C-reactive protein (CRP), an acute-phase protein and newly recognized indicator of cardiovascular risk, may have direct actions on the vascular wall. Previous studies suggest that CRP is a vasodilator that activates smooth muscle K+ channels. We examined the reported vasoactive properties of CRP and further explored its mechanisms of action. CRP decreased blood pressure in rats and increased coronary flow in open-chest dogs at a constant coronary perfusion pressure. CRP relaxed rat aortic rings and mesenteric small arteries that were contracted with phenylephrine. Relaxation was not affected by endothelial denudation or inhibition of nitric oxide (NO) synthase but was blocked by inhibition of soluble guanylate cyclase or K+ channels. CRP solutions remained effective, i.e., elicited vasodilation, even after boiling or enzymatic digestion, which suggests the presence of a nonprotein contaminant. Sodium azide (NaN3, 0.1%) is the preservative used for commercially available CRP and a potential source of NO. NaN3 elicited the same cardiovascular effects as CRP preparations at equal concentrations, and its actions were blocked by inhibition of guanylate cyclase and K+ channels. NaN3-free CRP, prepared by gel-filtration centrifugation and confirmed by electrophoresis, had no effect on vascular tone. Inhibition of vascular smooth muscle catalase with 3-amino-1,2,4-triazole completely prevented the effects of NaN3 and NaN3- containing CRP solutions. We demonstrate that the acute vasoactive properties of commercially available CRP preparations are attributable to NaN3 (and subsequent production of NO by catalase); therefore, this study suggests a reappraisal of the acute role of CRP in regulating vascular tone.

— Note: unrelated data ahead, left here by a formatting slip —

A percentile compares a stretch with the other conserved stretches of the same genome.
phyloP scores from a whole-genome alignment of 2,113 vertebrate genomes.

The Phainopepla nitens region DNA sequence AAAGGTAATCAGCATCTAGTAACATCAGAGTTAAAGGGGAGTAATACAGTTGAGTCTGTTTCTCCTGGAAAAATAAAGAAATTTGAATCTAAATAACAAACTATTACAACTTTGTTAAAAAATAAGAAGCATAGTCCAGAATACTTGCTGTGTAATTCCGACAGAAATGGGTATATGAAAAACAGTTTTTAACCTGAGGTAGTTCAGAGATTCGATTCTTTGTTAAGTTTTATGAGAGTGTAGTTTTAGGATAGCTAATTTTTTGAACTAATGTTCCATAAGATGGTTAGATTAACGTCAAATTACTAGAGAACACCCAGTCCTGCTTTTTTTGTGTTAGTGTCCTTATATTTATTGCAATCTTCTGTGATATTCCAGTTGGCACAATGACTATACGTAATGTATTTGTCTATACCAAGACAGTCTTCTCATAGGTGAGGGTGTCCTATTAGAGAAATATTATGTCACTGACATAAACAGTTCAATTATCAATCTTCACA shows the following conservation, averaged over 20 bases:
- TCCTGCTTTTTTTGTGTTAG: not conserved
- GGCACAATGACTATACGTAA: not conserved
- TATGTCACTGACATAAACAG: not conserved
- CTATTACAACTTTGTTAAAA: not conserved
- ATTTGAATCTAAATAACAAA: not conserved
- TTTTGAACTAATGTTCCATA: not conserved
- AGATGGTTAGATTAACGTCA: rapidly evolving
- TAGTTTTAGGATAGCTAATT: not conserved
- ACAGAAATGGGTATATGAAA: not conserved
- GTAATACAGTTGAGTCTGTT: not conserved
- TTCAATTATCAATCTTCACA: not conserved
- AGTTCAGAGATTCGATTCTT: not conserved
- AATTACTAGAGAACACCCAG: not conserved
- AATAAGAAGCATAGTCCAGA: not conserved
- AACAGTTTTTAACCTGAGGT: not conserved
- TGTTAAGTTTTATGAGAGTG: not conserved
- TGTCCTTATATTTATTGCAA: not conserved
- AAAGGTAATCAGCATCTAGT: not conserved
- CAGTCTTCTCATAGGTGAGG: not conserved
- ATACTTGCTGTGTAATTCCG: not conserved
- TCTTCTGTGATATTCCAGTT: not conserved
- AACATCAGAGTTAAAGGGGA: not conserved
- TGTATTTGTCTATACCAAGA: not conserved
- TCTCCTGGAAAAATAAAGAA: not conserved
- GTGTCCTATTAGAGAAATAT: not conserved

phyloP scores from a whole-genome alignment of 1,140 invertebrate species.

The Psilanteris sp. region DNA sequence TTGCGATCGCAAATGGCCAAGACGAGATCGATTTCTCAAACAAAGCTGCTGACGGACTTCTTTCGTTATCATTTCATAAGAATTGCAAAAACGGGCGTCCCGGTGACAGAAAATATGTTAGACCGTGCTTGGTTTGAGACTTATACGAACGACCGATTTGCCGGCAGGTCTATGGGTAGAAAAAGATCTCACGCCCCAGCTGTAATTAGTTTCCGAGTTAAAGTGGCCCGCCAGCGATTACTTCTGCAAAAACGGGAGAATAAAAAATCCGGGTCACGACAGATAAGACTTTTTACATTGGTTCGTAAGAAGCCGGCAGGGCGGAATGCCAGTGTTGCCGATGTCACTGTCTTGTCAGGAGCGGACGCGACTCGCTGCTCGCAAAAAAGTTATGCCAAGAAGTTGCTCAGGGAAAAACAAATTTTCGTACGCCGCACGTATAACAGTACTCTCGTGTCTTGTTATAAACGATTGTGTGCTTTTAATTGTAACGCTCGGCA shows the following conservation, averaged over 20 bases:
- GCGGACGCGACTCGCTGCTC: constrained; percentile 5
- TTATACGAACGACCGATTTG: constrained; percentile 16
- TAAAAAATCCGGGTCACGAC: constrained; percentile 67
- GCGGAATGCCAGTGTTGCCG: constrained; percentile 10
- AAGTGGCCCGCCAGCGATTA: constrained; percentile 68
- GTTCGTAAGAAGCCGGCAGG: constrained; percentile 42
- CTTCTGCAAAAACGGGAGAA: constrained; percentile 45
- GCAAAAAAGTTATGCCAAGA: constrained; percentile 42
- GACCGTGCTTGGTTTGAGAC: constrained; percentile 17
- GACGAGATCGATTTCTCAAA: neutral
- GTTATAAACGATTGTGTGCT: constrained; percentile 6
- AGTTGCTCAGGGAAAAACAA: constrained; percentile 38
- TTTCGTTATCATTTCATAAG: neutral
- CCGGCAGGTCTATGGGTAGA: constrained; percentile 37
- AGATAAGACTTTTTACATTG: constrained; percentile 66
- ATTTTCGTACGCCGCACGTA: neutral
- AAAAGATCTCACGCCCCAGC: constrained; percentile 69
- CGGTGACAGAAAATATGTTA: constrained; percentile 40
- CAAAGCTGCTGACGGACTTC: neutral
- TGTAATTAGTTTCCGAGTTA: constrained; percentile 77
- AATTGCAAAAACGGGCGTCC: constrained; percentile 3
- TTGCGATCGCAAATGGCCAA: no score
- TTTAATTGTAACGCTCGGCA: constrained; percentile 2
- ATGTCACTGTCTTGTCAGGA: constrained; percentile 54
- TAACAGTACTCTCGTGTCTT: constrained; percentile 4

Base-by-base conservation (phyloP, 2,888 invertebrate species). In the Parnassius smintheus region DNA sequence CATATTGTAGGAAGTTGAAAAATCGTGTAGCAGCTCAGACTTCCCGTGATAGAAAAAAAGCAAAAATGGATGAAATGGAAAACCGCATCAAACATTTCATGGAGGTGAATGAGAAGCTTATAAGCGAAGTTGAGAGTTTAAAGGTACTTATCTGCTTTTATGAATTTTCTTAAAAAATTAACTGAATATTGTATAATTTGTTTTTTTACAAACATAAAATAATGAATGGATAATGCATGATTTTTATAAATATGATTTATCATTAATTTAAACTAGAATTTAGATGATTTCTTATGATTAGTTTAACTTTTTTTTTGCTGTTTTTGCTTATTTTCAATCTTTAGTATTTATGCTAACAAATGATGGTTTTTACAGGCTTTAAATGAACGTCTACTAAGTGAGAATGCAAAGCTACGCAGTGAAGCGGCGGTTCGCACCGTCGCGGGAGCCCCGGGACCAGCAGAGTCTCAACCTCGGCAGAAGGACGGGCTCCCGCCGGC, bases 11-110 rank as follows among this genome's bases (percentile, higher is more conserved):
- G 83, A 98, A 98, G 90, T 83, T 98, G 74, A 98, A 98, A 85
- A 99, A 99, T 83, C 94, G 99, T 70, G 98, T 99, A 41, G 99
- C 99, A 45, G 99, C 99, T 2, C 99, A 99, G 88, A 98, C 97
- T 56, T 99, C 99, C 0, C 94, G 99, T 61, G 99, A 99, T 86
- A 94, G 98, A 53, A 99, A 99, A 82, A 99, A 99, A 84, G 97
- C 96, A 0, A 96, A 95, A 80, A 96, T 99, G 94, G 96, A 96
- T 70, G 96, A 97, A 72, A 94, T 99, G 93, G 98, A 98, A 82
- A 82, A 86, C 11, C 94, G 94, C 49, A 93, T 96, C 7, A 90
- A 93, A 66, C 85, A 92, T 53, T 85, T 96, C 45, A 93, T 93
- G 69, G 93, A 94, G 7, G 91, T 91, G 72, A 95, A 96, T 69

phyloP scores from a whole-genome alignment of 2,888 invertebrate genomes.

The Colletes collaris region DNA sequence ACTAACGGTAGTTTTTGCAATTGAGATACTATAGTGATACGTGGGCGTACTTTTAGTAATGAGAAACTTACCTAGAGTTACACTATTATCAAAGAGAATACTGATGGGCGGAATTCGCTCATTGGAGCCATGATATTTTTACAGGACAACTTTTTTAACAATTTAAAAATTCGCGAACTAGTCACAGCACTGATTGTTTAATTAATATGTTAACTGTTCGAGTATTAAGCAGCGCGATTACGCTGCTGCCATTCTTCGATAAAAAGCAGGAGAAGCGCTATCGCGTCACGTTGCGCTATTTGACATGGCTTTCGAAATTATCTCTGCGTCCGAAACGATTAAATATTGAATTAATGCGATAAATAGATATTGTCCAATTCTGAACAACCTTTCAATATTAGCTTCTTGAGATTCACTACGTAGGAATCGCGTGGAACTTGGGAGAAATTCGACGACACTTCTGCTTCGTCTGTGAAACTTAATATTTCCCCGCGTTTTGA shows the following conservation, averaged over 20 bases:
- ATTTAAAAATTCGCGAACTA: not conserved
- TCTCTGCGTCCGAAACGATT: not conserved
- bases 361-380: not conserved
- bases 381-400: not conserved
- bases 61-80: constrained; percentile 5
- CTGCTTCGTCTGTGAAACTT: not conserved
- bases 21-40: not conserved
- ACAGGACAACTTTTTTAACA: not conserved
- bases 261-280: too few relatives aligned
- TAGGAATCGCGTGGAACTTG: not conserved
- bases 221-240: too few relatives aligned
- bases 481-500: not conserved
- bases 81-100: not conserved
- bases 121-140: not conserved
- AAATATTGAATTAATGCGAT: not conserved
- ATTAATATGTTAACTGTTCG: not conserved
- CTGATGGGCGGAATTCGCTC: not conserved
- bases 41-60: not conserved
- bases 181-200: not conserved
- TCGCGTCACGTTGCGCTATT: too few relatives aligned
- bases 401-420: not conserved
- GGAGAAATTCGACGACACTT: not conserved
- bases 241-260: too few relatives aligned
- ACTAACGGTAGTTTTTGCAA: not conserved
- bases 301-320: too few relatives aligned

|Journal||American Journal of Physiology - Heart and Circulatory Physiology|
|Issue number||4 57-4|
|State||Published - Apr 2005|
- Guanosine 3′,5′-cyclic monophosphate
- Nitric oxide
- Potassium channel
- Soluble guanylate cyclase